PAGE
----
Let S(0) = 100 be the initial price of the risky asset. Consider a European call option with exercise price K and expiry time T = 1 (year). Consider several binomial models and investigate how does the rational price of the option ( ie C(0) ) depends on the choice of the parameters of the model and the strike price K.

I'm trying to answer this question but I'm unsure how to start it. I'm trying to do it on a 1-step, 2-step and a 3-step binomial model and maybe see if there is a pattern but I'm unsure how to start it for the 1-step other than probably having a strike price K = 100. Also I think the 2-step will take one step in 1/2 year and the 3-step model in 1/3 year etc.

What I mean is: when I have to assign random parameters U,D and R, do I just pick any numbers I want or is there a certain interval I should stick to? Like can I say that for 1-step U=1.1 and D=0.9 and then for 2-step something like U=1.2 and D=0.8? Does that work for the question or am I not getting it?


1 Answer 1


With a (recombining) binomial tree, the terminal asset price has a binomial distribution. Given the up and down move size $u$ and $d = 1/u$, respectively, the terminal price after $n$ steps and $k$ up moves is $S_{n,k} =S_0u^kd^{n-k}= S_0u^{2k-n}$ and probability of reaching this price is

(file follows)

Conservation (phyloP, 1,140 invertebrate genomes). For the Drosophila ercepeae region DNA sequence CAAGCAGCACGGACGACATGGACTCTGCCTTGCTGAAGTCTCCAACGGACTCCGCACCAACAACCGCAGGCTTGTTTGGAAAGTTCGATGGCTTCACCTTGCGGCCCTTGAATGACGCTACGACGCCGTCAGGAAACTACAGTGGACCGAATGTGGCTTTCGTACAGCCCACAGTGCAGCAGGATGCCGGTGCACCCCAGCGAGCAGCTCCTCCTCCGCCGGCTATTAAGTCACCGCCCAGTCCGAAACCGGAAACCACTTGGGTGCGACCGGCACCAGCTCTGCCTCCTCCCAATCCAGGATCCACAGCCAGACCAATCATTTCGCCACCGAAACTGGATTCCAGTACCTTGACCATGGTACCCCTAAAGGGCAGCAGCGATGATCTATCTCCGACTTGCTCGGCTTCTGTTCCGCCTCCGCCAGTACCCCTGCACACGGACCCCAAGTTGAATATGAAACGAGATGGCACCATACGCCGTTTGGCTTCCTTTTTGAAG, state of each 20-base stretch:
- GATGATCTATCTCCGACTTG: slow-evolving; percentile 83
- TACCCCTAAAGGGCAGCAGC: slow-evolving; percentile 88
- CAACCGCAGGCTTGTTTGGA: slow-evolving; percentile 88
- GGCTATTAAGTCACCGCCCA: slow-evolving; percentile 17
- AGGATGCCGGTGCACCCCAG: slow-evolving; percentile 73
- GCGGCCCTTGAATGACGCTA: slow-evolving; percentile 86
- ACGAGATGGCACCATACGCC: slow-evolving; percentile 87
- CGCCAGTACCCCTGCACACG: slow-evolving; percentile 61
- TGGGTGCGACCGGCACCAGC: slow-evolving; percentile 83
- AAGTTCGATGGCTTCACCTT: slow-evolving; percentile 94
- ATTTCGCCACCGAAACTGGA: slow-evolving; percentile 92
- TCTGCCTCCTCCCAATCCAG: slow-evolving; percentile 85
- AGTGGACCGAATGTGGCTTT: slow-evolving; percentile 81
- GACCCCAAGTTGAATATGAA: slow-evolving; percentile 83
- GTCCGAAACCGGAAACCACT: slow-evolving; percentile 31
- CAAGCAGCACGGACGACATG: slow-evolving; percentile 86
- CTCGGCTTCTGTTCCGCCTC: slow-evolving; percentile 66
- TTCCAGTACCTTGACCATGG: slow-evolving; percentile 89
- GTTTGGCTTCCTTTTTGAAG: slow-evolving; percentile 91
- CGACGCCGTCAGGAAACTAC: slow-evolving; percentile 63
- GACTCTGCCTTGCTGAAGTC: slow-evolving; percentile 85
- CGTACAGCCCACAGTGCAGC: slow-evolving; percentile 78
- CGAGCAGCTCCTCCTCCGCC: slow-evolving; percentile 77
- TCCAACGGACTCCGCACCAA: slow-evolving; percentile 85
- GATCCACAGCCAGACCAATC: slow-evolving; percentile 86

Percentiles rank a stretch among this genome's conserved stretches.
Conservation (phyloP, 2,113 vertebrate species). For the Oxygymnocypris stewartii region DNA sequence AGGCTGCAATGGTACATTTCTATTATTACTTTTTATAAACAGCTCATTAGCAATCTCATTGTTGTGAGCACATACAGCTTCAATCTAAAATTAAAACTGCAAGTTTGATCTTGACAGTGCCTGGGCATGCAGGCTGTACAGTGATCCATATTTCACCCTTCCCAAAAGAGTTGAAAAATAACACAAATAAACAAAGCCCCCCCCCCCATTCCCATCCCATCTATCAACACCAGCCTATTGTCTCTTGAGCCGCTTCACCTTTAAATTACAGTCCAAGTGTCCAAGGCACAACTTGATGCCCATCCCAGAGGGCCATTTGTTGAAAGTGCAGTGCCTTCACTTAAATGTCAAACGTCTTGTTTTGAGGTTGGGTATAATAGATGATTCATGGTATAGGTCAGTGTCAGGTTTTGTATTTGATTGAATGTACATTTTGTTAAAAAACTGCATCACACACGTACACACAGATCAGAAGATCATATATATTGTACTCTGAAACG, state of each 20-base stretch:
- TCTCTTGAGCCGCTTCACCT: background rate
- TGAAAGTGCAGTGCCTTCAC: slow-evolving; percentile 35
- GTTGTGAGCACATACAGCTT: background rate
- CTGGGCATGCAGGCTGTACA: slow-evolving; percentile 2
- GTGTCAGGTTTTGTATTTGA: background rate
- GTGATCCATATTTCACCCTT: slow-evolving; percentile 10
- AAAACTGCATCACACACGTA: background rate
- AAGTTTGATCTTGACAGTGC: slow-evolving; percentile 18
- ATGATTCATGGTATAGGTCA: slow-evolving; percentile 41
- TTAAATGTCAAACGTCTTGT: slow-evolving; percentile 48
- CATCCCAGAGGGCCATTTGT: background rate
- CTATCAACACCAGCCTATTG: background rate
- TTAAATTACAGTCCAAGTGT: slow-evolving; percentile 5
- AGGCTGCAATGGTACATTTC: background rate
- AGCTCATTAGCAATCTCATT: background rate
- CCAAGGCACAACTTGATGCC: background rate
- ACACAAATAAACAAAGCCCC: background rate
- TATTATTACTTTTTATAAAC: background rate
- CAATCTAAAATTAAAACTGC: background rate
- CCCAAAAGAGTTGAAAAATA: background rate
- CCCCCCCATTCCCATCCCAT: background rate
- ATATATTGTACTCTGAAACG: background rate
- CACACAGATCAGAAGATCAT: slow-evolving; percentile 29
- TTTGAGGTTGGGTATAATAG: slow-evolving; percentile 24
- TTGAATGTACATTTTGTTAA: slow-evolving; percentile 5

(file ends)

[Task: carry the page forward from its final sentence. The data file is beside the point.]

$$P_{n,k} = \frac{n!}{k!(n-k)!}q^k(1-q)^{n-k},$$

where $q = \frac{r-d}{u-d}$ and $r$ is the interest rate per period associated with a single step.

The call option price is the discounted risk-neutral expectation of the payoff,

$$C = \frac{1}{(1+r)^n}\sum_{k=0}^n\frac{n!}{k!(n-k)!}q^k(1-q)^{n-k} \max(S_{n,k}-K,0),$$

This will converge to the Black-Scholes option price. Use that as a reference for assesing the accuracy. I believe that the convergence rate is $\mathcal{O}(1/n)$ as $n \to \infty$. In other words, doubling $n$ should halve the error.

You can discover this by numerical experiments using the given pricing formula (you don't have to work laboriously backwards through the tree). The time step size is $\Delta t= \frac{T}{n}$ and the size of the up move is related to volatility through $u = e^{\sigma\sqrt{\Delta t}}$. So you could hold $T$, $K$, $\sigma$, and $r$ fixed and observe the behavior of the option price as $n$ is varied.

You can also prove it analytically although that is very difficult.


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